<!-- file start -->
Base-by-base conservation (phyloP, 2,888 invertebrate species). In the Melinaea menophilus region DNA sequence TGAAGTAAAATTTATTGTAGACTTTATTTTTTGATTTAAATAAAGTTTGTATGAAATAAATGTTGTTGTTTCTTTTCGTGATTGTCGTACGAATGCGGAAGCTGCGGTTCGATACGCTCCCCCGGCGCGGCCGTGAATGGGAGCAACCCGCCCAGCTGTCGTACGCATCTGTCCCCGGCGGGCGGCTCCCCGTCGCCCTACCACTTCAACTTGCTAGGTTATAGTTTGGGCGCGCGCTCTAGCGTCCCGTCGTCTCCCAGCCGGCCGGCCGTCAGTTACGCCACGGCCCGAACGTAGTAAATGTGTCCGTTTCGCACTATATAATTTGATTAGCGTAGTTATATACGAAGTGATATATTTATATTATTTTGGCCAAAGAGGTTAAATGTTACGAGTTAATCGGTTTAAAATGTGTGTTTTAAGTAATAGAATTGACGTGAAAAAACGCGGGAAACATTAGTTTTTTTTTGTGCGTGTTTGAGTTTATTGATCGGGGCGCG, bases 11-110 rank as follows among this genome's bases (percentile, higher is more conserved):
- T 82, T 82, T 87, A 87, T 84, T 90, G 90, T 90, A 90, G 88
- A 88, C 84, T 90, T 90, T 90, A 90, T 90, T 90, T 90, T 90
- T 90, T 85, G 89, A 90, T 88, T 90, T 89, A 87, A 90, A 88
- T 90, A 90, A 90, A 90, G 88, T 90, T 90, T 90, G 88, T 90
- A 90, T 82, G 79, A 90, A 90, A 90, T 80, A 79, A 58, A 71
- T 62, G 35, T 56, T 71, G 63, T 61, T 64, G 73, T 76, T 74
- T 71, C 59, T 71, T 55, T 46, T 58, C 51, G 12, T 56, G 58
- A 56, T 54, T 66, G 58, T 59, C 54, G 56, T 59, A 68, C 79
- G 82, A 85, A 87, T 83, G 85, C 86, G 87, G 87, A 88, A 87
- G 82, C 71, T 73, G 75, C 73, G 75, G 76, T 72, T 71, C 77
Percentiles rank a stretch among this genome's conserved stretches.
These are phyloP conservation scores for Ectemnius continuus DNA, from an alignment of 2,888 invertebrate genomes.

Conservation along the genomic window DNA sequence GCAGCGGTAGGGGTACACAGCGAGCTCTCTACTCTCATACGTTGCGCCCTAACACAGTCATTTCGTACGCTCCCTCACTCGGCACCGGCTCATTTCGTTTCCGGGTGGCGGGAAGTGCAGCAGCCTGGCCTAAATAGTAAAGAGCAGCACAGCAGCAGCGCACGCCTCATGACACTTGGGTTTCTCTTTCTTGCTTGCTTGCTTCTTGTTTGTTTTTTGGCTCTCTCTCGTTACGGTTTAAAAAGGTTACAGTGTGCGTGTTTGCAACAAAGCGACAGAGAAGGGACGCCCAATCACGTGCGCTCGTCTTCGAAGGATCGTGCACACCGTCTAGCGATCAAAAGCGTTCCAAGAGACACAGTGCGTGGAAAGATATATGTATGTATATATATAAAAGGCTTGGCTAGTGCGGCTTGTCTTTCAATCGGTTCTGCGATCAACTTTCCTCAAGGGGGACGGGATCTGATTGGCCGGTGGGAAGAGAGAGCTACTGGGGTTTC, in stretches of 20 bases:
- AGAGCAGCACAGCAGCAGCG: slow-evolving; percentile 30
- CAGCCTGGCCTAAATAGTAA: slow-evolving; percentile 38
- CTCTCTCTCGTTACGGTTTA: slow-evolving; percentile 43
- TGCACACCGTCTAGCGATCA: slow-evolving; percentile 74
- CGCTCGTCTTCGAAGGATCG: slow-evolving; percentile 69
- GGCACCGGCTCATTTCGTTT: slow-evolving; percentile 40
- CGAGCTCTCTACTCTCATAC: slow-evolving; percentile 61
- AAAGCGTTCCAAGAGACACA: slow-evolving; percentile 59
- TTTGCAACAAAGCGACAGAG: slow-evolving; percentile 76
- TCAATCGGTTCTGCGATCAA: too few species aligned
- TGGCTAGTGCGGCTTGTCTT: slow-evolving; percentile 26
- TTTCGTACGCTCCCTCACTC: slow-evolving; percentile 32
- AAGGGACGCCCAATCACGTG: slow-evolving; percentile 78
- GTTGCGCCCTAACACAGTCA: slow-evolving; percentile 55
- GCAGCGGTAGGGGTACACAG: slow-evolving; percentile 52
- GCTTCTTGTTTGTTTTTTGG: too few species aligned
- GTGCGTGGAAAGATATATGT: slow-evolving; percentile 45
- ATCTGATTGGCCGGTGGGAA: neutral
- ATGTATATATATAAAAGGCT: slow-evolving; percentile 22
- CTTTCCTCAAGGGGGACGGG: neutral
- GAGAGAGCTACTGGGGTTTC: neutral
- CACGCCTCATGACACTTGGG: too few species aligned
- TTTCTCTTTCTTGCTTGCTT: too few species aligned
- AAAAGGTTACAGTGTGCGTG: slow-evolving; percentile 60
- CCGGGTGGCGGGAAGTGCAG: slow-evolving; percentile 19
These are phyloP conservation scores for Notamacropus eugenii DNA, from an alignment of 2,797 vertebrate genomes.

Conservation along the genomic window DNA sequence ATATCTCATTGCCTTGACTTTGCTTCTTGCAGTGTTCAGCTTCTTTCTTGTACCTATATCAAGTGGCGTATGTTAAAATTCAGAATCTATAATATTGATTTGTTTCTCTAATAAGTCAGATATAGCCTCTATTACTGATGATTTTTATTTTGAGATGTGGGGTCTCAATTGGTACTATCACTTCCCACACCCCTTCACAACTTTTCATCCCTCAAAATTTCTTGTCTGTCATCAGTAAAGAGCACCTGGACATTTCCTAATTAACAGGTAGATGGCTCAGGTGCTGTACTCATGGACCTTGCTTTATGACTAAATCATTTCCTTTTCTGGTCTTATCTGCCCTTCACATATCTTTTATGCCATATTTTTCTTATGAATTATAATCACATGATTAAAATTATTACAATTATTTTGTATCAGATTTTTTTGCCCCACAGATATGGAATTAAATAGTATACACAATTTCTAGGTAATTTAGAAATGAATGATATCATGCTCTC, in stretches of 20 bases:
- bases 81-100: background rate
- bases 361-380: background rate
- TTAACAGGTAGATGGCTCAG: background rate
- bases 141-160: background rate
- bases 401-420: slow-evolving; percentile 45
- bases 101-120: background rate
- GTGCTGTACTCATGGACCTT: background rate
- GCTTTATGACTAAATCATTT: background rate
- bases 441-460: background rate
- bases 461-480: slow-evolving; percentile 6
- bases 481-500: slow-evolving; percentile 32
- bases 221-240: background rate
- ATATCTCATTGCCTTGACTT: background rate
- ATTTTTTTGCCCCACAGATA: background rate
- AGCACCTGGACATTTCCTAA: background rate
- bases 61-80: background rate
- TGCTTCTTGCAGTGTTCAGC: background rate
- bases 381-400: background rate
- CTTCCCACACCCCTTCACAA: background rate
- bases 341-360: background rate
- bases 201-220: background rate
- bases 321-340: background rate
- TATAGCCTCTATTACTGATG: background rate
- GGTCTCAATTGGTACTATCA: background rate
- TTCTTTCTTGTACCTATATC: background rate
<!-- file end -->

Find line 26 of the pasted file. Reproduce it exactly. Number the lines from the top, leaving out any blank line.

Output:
- TTTCGTACGCTCCCTCACTC: slow-evolving; percentile 32